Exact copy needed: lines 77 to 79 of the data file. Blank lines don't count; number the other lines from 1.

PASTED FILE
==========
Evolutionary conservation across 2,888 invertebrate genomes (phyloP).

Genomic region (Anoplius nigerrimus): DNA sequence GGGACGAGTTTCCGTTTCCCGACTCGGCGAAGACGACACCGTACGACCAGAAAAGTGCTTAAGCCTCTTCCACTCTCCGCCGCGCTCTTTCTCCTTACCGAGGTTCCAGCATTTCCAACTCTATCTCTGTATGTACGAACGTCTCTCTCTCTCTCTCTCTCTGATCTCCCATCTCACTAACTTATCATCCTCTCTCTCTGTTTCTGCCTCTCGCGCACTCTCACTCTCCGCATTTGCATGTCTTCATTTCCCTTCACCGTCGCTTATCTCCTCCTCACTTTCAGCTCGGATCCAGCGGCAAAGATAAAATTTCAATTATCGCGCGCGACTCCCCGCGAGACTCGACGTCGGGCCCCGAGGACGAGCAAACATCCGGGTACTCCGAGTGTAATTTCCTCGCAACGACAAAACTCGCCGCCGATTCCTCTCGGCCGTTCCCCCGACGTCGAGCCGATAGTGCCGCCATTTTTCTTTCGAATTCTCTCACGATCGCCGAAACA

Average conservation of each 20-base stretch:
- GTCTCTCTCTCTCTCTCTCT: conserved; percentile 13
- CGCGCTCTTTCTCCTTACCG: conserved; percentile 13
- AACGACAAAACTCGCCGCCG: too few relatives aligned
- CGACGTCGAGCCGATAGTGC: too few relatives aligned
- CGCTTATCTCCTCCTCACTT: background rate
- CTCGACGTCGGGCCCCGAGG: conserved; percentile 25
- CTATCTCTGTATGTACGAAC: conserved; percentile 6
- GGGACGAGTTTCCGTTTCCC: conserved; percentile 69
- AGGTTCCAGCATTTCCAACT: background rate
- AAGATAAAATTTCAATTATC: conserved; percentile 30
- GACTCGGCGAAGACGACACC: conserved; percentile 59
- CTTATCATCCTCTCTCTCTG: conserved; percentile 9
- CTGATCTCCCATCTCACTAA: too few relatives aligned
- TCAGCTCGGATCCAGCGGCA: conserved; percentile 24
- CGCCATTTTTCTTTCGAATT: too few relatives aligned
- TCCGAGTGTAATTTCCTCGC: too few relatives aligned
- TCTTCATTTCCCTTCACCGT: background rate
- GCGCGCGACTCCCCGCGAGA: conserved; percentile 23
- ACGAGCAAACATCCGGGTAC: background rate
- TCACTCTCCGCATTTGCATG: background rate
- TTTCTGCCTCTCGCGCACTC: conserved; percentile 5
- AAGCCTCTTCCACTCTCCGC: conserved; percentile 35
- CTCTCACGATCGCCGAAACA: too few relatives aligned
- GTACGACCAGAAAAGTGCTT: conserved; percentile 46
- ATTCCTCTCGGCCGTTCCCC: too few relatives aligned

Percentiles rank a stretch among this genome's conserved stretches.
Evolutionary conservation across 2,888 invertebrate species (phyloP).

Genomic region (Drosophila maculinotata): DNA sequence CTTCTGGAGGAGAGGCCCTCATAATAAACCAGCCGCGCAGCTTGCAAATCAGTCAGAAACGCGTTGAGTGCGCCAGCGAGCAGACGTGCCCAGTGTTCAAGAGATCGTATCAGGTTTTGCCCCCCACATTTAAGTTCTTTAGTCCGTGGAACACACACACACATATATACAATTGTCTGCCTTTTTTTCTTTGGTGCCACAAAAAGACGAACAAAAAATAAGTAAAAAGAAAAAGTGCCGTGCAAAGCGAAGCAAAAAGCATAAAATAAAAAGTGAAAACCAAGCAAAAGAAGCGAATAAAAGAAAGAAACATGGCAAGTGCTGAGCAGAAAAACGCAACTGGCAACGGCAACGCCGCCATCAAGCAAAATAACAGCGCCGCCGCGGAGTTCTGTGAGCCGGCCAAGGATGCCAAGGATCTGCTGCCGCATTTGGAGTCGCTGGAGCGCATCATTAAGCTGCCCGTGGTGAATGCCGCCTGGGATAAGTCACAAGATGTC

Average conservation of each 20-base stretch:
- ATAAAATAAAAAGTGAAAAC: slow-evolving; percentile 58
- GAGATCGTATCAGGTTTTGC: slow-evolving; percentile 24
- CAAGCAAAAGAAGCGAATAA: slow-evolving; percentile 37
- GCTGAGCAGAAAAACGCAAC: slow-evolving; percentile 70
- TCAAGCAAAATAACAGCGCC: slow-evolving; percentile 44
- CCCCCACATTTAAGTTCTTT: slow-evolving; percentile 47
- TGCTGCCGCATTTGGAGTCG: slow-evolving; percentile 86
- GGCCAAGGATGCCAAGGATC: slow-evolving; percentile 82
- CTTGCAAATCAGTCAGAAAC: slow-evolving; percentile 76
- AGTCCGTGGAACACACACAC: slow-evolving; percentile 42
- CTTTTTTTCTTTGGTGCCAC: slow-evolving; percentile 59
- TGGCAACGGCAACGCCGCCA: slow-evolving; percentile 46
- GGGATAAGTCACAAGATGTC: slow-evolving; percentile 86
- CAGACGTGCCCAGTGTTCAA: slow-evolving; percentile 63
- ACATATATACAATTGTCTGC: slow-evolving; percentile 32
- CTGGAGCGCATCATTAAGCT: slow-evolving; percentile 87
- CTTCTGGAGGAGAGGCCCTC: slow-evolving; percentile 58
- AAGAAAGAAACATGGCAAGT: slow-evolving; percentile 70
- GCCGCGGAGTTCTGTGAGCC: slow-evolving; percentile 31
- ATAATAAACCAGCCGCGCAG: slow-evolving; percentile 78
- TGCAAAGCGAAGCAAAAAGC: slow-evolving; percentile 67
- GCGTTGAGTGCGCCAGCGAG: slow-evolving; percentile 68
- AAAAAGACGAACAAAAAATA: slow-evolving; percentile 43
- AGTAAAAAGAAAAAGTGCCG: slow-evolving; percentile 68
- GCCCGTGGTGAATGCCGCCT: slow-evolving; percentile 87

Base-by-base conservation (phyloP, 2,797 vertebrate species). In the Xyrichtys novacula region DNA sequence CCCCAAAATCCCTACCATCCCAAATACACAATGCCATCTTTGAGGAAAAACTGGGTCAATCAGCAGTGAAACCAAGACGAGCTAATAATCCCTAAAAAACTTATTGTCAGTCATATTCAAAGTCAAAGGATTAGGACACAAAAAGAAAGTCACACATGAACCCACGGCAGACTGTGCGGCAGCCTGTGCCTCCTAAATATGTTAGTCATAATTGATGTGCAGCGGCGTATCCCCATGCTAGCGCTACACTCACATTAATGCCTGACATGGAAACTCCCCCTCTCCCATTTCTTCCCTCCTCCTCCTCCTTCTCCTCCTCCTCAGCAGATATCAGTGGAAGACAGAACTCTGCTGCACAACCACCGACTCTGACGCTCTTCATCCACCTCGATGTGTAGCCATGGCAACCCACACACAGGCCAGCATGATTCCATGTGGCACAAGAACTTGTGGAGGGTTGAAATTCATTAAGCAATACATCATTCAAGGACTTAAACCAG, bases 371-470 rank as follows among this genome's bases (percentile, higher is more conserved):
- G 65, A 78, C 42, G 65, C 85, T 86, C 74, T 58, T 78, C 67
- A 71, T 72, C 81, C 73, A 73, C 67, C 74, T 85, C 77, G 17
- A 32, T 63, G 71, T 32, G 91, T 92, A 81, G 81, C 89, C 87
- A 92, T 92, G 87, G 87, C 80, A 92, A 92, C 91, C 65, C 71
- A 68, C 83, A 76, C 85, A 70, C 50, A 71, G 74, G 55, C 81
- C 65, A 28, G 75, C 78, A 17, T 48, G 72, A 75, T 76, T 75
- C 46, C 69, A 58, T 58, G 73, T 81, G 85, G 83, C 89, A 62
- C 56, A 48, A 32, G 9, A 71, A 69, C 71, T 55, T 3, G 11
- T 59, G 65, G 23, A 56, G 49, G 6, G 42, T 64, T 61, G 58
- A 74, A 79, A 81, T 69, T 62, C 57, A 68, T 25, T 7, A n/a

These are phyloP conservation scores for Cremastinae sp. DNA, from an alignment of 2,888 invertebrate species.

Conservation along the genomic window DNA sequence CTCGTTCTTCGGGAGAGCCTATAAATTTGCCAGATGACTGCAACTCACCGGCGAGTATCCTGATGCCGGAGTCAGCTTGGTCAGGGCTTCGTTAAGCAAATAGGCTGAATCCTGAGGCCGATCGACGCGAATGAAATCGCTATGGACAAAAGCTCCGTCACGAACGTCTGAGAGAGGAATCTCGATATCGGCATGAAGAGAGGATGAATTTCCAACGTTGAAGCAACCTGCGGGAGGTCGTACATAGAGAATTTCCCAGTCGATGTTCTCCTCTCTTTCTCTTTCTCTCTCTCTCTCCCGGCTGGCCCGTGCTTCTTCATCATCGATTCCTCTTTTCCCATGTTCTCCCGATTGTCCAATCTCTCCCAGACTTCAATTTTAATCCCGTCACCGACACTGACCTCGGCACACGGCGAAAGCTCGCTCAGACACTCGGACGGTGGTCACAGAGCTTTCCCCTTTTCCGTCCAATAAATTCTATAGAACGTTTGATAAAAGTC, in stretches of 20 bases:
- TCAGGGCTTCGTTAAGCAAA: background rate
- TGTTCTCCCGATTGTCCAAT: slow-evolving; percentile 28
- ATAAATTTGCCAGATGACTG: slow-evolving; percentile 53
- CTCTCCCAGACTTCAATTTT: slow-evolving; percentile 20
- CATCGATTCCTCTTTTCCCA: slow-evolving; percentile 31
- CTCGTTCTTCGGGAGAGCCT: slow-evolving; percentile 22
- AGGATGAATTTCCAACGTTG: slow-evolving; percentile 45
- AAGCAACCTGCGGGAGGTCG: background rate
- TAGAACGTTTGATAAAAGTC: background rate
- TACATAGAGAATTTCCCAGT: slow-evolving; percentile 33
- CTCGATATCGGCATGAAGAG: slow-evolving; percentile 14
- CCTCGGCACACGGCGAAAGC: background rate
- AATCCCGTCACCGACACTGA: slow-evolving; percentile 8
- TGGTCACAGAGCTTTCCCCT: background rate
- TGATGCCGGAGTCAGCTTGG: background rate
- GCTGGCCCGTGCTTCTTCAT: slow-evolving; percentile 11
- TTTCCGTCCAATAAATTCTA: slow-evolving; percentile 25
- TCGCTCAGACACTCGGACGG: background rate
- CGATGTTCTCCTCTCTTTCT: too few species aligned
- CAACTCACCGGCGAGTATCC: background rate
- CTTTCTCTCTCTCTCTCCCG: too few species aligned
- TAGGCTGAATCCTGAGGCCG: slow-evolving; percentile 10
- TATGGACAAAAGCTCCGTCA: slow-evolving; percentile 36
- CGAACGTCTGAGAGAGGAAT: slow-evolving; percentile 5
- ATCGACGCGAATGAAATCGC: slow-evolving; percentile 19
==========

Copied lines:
- AGGATGAATTTCCAACGTTG: slow-evolving; percentile 45
- AAGCAACCTGCGGGAGGTCG: background rate
- TAGAACGTTTGATAAAAGTC: background rate